This story was first published on The Reading Room.
Caught inside on a snowy day? You could plow your driveway, sled down a fresh, snowy hill, or turn it into another excuse to cuddle up with a book (like you need one), the snack of your choice, and a hot, perhaps boozy, beverage. In honor of the blizzard making its way across the East Coast of the United States, after months of an unusually warm winter, here are some wintry reads to keep you comforted as you watch snow accumulate outside your window.
The Winter People, by Jennifer McMahon
A thriller is always good for an unbearable day. Like any good ghostly mystery, The Winter People is hard to put down. The story takes place in an isolated and cold forested area around West Hall, Virginia, where a series of unsolved deaths and disappearances haunts the the town and protagonist, Ruthie. After her mother disappears, Ruthie must deal with age-old, creepy legends, the supernatural, and phantasmic ’sleepers’ who roam the woods. Told through the eyes of Ruthie and Sara Shea Harrison’s diary, a woman who disappeared in the early 1900’s, The Winter People is an unnerving exploration of mother-daughter relationships, loss, and small-town ghosts.
The Luminaries, by Eleanor Catton
Catton’s story of a group of men questing for gold in 19th century New Zealand is another excellent mystery for a snowy day. Secretive and fortune-seeking Walter Moody arrives at a hotel on a stormy night to find twelve other men with similar intentions discussing a variety of unsolved mysteries each is trying to uncover. At over 800 pages, The Luminaries is a feat that can likely be conquered in one wintry weekend; but, the Victorian-era engaging story is worth it. Prepare for a complex, tense murder-mystery with a ghost or two.
The Snow Child, by Eowyn Ivey
This fantastical tale takes place in a land known for their ferocious winters and wilderness: Alaska. Alaskan newcomers, Jack and Mabel, each suffer from loneliness, laborious work, and despondency. Childless and unhappy, their relationship weakens. One snowy day, they make a child out of snow who, overnight, seems to have turned into a real child capable of living with ease in the Alaskan Wilderness. The couple’s cold and distant love warms as they come to love the snow child, but something is off. Beautifully written with amazing imagery of a natural and snowy landscape, The Snow Child will make you feel heartbreak, romance, and perhaps some snow.
A Doll’s House, by Henrik Ibsen
So much can be said about Norwegian writer Henrik Ibsen’s groundbreaking play about a middle-class housewife breaking the rules of womanhood in a strictly Victorian household. Set around Christmas and New Year’s Day in the suburbs of a notoriously cold and dark place, Norway, Nora grapples with her past crimes and comes to realize what she truly wants in life—and it doesn’t seem to include her husband or children. A Doll’s House is a poignant classic that will make you think, a lot, about what marriage meant in the past and how it has, or hasn’t, changed. Warning: seeing as the play is mostly set within the confines of a restricting home, you may feel the urge to venture outside and enjoy nature’s icy winds.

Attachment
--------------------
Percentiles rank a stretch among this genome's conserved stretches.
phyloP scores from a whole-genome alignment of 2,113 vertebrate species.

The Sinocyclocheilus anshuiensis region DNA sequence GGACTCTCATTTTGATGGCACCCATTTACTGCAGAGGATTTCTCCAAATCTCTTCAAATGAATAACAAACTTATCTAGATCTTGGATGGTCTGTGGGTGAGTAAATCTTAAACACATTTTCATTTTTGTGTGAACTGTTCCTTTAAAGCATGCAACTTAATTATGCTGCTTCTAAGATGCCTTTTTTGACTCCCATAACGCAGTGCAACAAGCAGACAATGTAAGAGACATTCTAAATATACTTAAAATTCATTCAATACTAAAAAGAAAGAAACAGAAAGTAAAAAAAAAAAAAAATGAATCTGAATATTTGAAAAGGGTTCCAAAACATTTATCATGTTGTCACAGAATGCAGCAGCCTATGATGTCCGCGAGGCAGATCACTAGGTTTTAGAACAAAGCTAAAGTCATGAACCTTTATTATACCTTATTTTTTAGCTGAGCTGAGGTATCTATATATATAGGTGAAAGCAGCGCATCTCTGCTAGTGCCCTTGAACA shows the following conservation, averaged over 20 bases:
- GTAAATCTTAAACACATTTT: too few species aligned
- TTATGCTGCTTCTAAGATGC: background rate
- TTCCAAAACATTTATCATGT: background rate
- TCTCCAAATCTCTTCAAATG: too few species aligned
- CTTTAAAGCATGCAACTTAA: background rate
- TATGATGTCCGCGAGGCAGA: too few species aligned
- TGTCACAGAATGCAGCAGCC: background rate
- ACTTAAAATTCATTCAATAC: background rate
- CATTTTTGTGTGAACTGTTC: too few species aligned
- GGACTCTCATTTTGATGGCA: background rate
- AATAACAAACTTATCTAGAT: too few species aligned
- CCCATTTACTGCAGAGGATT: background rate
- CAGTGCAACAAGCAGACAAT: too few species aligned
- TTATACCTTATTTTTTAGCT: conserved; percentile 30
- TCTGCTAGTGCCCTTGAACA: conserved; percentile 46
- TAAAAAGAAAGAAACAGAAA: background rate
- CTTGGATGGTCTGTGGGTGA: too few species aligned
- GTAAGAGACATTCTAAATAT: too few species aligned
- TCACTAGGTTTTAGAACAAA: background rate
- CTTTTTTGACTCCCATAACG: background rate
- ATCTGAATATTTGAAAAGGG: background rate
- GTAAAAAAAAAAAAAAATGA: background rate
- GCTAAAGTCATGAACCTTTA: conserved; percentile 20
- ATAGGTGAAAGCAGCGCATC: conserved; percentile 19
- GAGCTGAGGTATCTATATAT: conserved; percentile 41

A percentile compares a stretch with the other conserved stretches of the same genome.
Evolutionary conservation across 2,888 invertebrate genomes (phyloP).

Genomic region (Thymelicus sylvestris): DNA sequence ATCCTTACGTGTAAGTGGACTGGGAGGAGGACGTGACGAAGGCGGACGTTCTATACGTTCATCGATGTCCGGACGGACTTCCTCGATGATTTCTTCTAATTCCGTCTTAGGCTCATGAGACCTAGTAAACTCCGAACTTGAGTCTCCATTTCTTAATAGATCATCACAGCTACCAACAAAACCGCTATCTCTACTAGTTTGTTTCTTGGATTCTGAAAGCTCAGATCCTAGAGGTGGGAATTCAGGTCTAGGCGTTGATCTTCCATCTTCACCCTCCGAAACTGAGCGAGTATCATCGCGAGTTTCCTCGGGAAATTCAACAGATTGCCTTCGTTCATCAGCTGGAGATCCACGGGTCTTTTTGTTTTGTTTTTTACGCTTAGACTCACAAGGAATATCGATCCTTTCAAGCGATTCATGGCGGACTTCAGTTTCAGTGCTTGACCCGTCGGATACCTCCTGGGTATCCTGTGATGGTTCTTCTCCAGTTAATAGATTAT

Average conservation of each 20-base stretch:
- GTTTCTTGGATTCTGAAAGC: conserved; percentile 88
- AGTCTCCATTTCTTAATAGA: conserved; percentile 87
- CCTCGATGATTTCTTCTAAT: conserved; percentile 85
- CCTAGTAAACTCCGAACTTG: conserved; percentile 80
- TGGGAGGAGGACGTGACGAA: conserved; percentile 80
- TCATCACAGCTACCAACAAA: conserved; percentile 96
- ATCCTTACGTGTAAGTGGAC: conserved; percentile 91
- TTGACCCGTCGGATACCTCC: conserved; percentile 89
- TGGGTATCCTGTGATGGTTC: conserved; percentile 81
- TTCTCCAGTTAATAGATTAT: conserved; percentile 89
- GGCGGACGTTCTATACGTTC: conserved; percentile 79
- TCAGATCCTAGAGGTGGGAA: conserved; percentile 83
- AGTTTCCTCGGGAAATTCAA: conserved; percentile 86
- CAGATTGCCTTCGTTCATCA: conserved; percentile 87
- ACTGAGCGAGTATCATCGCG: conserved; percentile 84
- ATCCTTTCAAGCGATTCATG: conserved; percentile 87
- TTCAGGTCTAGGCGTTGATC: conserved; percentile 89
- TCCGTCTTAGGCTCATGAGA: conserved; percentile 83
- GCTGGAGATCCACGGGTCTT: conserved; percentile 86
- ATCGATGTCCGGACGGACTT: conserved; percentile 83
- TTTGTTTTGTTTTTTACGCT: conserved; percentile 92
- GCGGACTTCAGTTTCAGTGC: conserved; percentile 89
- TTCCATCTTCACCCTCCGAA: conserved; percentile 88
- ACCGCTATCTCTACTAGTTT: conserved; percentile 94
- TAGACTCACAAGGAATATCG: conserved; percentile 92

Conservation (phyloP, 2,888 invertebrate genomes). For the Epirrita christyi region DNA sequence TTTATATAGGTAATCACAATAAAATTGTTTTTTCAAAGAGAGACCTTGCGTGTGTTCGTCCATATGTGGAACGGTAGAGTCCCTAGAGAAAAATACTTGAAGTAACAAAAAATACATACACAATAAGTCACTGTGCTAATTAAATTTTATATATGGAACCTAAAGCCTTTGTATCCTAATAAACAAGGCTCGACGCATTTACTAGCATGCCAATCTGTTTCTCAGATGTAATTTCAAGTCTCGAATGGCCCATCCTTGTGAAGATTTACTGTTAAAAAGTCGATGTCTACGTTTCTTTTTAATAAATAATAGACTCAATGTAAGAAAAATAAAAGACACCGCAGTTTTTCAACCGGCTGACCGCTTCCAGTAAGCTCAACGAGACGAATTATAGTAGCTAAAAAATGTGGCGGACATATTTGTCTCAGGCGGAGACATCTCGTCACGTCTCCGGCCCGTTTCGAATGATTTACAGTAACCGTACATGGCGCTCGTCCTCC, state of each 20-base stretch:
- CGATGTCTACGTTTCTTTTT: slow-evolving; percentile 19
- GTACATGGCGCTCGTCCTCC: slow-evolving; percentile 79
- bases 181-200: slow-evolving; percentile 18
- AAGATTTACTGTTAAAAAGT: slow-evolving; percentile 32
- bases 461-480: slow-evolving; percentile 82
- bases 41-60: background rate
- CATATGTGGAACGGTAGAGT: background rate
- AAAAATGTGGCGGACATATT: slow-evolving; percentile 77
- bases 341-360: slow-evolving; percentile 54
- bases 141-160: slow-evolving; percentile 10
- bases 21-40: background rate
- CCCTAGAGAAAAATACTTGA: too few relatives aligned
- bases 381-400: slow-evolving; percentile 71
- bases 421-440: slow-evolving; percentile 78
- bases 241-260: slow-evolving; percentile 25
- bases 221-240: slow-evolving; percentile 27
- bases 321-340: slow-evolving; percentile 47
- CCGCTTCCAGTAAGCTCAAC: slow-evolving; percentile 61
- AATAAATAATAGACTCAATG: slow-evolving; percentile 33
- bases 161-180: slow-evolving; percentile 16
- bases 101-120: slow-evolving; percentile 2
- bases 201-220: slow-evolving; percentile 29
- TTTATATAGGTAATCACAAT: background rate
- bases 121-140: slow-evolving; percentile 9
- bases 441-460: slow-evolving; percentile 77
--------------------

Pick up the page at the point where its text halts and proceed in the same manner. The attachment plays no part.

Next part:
The Call of the Wild and White Fang, by Jack London
Jack London’s two stories of dogs fighting for survival in the frigid Alaskan Wilderness will make you at once fearful and in awe of the seemingly uninhabitable landscape. The Call of the Wild is based on London’s own experiences in the Canadian Wilderness and despite the protagonist being a dog, the story is profoundly realistic and inspirational. White Fang echoes the survival-adventure story of The Call of the Wild, following a part-wolf, part-dog who faces the viciousness of nature, animals, and worst of all, humans. Both stories are beautiful and will make you more than happy to be cuddled on your coach by a fire (or a heater).
The Shining, by Stephen King
Ah, The Shining. What could be more perfect for a snowy day than the story of extreme isolation on a mountain-top hotel, empty, save for a family. Danny has psychic visions, and after his dad becomes caretaker of the Overlook Hotel (slowly slipping into madness after a blizzard cuts them off) his visions grow more bizarre—and endlessly creepy. While the hotel is supposed to be uninhabited, people keep appearing. Just writing about King’s classic gives me the heebie-jeebies! Is there anything worse than a haunted hotel surrounded by snow, miles from civilization? Probably not …
Ethan Frome, by Edith Wharton
Ethan Frome is an American classic that will leave you with a gaping hole in your heart. Set on Frome’s New England farm, the story chronicles his sad marriage and his love for her young cousin. What makes it so perfect for a snowy day is not just how tragic the story is, but also that it is set on a dreary farm in the dead of winter. Similar to A Doll’s House, Wharton’s novel challenges societal norms and the unfulfilled life they so often lead to. Her suspenseful novel is filled to the brim with emotion. If you want something more bright and sunny, maybe you should go for Fried Green Tomatoes at the Whistle Stop Cafe by Fannie Flag.
The Day After Tomorrow, by Allan Folsom
Reading this book will make you thankful that there is only two feet of snow outside your door. The Day After Tomorrow features an unnaturally hot summer that melts the north pole, fierce storms that turn into unprecedented blizzards, and, well, the coming of the second ice age. Jack Hall, a climatologist and survivor of the start of the frozen world, must navigate the ice-covered North American continent to rescue his son, caught in New York City. This book is actually a novelization of the movie of the same name, with more character depth and page-turning compulsion.